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Speedemy.com:
Troubleshooting (Web) Application Performance Issues with Strace
Feb 01, 2016 @ 11:51:21

On the Speedemy.com site there's a post showing you how to get down to a seriously low level of processing and identify performance issues with strace, the debugging tool that helps monitor interactions between processes, the kernel, system calls, etc.

What do you do when your Linux web app starts acting out? You troubleshoot it, of course! Me too. And today I would like to talk to you about one tool that works really well with all sorts of applications and application servers – ranging from apache http server running modules (mod_php, mod_perl, etc.), to applications running in fast cgi setting or even simple single-threaded programs.

The tool I’m talking about is strace, and if you’re not familiar with it, it will be my pleasure to introduce you two.

They start off by answering the question of when you shouldn't use strace for testing (like when an application can actually be profiled properly) before shows where it can actually help. The post then briefly introduces strace and what it can do, pointing out what kind of information it can provide. From there they start in on using it to do the debugging and show examples of the output it can provide. They help you use some other command line options to refine this output into something a bit more useful and even include an awk command to narrow it down even more .

tagged: strace performance issue application tutorial

Link: http://www.speedemy.com/troubleshooting-web-application-performance-issues/

SitePoint PHP Blog:
An in-Depth Walkthrough of Supercharging Apps with Blackfire
Jan 14, 2016 @ 11:30:32

The SitePoint PHP blog has a new tutorial posted by Reza Lavaryan showing you how to "supercharge your applications" with the help of the Blackfire.io profiling service.

With profiling, we can spot the performance bottlenecks in the code and do something about them. There is a variety of profiling tools out there, each taking a different approach. [...] With profiling, we can spot the performance bottlenecks in the code and do something about them. There is a variety of profiling tools out there, each taking a different approach. [...] Blackfire.io is the new generation of web profilers, which takes the automatic instrumentation approach, but without imposing a performance impact on our application.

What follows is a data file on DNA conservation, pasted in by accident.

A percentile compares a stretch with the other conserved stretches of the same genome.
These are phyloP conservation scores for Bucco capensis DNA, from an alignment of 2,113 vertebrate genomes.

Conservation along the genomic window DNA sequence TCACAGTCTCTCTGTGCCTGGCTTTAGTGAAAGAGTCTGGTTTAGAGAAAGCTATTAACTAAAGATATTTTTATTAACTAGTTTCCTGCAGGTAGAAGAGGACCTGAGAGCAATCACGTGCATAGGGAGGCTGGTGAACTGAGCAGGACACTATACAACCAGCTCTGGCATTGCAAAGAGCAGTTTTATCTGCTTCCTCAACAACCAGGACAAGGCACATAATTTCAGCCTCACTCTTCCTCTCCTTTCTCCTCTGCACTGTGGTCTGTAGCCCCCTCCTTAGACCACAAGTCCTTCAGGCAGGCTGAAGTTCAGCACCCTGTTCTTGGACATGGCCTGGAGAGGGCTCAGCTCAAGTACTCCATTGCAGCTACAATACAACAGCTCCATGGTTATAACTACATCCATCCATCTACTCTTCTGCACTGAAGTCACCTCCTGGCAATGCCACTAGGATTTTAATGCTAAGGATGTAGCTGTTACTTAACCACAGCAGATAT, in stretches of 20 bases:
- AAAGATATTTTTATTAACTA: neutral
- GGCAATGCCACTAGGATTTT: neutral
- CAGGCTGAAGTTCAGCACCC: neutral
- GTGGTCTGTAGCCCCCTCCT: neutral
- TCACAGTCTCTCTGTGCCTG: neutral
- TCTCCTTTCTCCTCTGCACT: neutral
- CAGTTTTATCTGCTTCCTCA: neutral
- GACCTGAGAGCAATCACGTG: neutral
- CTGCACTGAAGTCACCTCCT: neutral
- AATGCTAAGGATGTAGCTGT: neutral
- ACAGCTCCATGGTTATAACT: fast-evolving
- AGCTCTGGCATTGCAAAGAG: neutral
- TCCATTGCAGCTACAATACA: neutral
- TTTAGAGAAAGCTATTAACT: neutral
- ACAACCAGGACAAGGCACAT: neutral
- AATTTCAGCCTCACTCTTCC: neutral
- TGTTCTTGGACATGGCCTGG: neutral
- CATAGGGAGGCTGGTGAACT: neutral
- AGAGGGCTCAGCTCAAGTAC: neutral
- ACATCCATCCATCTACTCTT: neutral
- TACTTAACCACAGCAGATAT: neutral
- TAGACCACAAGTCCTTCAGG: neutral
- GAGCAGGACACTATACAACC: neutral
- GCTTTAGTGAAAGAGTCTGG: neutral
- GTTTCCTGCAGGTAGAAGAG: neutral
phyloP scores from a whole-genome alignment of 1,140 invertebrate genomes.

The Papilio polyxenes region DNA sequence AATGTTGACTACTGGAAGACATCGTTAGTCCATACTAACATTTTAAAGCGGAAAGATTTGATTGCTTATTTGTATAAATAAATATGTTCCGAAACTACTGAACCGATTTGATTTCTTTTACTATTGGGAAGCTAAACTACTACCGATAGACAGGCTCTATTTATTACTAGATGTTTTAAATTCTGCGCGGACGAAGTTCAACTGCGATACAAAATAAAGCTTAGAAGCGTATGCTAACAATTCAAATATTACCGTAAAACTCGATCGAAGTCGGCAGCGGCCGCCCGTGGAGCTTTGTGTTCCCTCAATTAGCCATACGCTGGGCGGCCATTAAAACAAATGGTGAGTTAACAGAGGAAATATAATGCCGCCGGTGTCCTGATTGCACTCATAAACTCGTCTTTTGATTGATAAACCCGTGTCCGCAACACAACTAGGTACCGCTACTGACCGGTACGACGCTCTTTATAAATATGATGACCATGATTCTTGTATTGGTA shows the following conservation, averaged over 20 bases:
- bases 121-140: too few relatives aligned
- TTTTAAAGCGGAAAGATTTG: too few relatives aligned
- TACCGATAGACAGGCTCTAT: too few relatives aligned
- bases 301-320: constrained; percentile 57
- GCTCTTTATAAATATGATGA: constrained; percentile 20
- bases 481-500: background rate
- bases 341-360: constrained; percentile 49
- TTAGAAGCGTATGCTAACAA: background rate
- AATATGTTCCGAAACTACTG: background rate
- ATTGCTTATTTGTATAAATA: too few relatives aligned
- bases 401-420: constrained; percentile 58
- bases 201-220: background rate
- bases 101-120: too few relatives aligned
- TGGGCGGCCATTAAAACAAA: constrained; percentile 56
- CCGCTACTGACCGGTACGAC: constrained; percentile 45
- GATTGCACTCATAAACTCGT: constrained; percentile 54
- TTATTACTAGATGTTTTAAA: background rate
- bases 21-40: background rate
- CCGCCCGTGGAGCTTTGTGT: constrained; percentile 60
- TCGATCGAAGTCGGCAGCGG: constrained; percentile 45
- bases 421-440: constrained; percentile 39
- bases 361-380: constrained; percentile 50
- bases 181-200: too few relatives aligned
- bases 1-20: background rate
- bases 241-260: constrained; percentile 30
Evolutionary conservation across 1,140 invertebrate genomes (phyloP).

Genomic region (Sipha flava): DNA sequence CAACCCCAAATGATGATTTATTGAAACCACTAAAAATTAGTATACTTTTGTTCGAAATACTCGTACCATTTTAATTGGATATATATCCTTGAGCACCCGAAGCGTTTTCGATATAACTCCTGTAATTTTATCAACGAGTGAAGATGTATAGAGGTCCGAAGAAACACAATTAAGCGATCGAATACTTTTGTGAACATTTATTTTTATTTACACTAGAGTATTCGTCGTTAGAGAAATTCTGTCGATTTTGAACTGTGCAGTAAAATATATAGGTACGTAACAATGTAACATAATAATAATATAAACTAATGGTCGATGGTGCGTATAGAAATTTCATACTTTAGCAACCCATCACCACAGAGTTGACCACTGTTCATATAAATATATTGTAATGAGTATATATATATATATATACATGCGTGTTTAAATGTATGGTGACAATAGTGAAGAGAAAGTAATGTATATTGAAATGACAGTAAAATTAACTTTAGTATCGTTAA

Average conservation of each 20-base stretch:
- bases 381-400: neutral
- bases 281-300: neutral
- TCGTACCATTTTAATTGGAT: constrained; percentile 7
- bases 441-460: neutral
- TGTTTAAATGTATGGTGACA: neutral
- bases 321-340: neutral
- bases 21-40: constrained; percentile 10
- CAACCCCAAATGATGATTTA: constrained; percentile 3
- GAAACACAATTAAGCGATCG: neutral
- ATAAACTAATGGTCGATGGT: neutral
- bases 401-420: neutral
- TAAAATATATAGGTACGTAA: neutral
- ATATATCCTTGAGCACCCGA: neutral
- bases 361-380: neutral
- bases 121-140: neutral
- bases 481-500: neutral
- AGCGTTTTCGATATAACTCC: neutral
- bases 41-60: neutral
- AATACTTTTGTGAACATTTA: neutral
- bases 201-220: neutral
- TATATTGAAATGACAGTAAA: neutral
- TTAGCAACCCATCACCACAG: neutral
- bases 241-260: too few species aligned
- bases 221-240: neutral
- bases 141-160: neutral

First he defines some of the basic terms it's helpful to know when profiling and using Blackfire. He then walks you through getting what you'll need set up:

  • a Homestead VM instance with the necessary configuration options
  • a script using Faker to generate and write user data to a local database

He then shows you how to execute the first profiling run and what the results look like in the Blackfire views. He uses these results to make some modifications to the script and re-runs the tests to see what kind of gains it provides. Most of his examples use the web interface for the service but the post ends with a look at using the command line tool and getting back some simple metrics as a result.

tagged: profiling performance evaluate blackfireio service introduction faker

Link: http://www.sitepoint.com/an-in-depth-walkthrough-of-supercharging-apps-with-blackfire/

Paragon Initiative:
Let's Re-Think Security Trade-Offs
Dec 16, 2015 @ 12:38:08

On the Paragon Initiative blog there's a post that suggests changing your thinking about security trade-offs, those concessions we make every day in the development choices we make around the security of our applications versus other concerns.

The theory goes: You cannot have perfect security against all possible threats all the time for free. Usually, we expect our applications to incur a cost (usually in terms of CPU, memory, or electricity usage) in order to be secure. It seems logically correct that, if you need more security, your cost must therefore be higher.

Fortunately, this is not always true! Sometimes, given a choice between two solutions, the more secure option costs less than the insecure one.